Jamaican author Marlon James’s third novel garnered a series of honors last year, as a finalist for the National Book Critics Circle (board member Carolyn Kellogg’s review on Critical Mass here) and winner of the Anisfield-Wolf book award. All grist for further discussion as he gains a spot on the Man Booker shortlist.
A Brief History of Seven Killings, which spins around the 1976 assassination attempt on Bob Marley, is already awash in rave reviews, including this from The New York Times’ Michiko Kakutani: “It’s like a Tarantino remake of “The Harder They Come” but with a soundtrack by Bob Marley and a script by Oliver Stone and William Faulkner, with maybe a little creative boost from some primo ganja. It’s epic in every sense of that word: sweeping, mythic, over-the-top, colossal and dizzyingly complex. It’s also raw, dense, violent, scalding, darkly comic, exhilarating and exhausting—a testament to Mr. James’s vaulting ambition and prodigious talent.” And this from Zachary Lazar (New York Times Book Review), who compares the novel to David Foster Wallace’s Infinite Jest, concluding, “A Brief History of Seven Killings eventually takes on a mesmerizing power. It makes its own kind of music, not like Marley’s, but like the tumult he couldn’t stop.”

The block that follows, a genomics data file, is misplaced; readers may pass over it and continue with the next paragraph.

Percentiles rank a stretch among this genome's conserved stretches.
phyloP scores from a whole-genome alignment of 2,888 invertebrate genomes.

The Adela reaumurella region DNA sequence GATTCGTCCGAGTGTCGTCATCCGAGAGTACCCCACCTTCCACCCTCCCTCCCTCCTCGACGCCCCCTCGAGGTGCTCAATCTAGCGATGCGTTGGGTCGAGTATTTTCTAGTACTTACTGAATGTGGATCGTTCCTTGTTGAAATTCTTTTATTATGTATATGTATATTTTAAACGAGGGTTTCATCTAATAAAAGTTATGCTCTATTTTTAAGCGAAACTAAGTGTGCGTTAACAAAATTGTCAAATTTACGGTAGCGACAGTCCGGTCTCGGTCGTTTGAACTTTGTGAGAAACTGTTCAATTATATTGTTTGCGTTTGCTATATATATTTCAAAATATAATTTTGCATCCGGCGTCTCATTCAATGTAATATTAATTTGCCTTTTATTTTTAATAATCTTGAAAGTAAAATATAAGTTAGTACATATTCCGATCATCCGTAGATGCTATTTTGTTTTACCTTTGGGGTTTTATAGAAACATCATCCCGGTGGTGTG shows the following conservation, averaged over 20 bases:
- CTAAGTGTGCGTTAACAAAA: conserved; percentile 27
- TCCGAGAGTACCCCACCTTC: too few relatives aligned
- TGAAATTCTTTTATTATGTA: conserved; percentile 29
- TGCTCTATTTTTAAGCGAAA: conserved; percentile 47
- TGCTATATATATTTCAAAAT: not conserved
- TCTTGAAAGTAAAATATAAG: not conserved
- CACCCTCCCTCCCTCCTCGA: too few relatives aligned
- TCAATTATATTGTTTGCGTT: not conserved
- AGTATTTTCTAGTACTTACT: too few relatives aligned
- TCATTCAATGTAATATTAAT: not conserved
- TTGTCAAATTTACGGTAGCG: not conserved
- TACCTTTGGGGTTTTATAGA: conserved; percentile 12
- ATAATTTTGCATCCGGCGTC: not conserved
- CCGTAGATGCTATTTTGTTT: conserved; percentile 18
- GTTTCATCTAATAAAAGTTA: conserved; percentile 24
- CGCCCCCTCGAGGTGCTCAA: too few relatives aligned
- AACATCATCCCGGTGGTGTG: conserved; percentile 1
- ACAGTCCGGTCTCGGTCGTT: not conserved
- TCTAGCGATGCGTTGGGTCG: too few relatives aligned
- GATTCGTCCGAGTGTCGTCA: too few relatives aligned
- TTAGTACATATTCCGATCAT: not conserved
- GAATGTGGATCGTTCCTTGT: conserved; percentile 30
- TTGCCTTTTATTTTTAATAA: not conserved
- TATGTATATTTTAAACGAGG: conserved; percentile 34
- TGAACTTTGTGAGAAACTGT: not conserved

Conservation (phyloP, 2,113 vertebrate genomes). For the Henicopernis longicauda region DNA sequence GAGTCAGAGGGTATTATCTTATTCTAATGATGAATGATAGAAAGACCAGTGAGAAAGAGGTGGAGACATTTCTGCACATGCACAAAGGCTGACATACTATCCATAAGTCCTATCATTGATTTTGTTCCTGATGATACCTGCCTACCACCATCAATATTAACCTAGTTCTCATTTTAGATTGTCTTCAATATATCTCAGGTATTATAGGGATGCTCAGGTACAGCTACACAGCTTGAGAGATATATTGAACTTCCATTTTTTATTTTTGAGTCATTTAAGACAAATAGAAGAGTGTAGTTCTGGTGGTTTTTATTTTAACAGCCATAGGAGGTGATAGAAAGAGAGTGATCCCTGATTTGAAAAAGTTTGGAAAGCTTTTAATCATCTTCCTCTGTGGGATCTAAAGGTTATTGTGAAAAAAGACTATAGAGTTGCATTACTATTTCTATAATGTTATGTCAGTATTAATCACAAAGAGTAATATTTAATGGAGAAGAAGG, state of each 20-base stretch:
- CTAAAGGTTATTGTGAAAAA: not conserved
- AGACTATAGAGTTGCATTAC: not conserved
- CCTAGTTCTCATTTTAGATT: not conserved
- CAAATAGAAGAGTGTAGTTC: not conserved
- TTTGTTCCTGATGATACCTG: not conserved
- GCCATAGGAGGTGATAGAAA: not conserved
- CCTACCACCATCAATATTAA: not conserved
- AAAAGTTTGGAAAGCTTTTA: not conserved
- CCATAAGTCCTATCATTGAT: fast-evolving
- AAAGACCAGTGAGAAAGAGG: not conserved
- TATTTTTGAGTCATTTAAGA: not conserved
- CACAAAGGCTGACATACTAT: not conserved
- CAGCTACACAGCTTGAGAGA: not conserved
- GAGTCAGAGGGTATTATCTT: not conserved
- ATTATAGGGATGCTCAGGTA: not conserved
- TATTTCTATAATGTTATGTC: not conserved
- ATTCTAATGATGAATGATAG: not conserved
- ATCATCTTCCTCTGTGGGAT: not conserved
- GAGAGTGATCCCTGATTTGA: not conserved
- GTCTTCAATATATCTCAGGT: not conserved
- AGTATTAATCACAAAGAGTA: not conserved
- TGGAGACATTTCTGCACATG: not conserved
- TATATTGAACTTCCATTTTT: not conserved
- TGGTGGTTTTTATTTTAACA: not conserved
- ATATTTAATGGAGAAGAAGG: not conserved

Sean Carberry (The Irish Times) says the novel is “not for the faint-hearted,” and calls out “the extraordinary dialogue which permeates the book and sets its unorthodox tone.”
“James’s sprawling, daunting, messy effort is a great—if grim—success,” concludes Randy Boyagoda (The New Statesman).
Susanna Moore, Paradise of the Pacific
Moore, author of seven novels, grew up in Hawaii and left at 17. She returns in Paradise of the Pacific, newly named to the National Book Award nonfiction longlist.
Jan Morris (New York Times Book Review) is an admirer, calling Moore’s book “an astonishingly learned summation of the Hawaiian meaning, elegantly written, often delightfully entertaining and ultimately sad.”
Peter Lewis (Christian Science Monitor) also praises Moore’s book as a “stately and graceful history… here to entertain, effortlessly, and to instruct, slightly more demandingly.”
For Ellen Emry Heltzel (Seattle Times) Paradise of the Pacific is “that rare book about Hawaii that will resonate with the serious reader, especially those who have been there and can compare Moore’s meticulous account to the version of native culture that’s delivered to tourists now.”
“Moore traces a lineage that, for better and for worse, has made contemporary Hawaii what it is,” writes David Ulin (Los Angeles Times). “’With the arrival of foreign explorers, navigators, seamen, and merchants,’ she tells us, ‘the fixed world of the Hawaiians, governed by a hereditary ali’i and priesthood with a distinctive system of kapu, suddenly became one of flux, if not chaos.’” In many ways, it remains so today.” The power of Moore’s book, “as well as its bitter beauty,” he concludes, “resides in Moore’s ability to lay out this progression as a set of turning points, inevitable from the standpoint of the present, but in their own time more a matter of human ambition and fallibility.”
Margo Jefferson, Negroland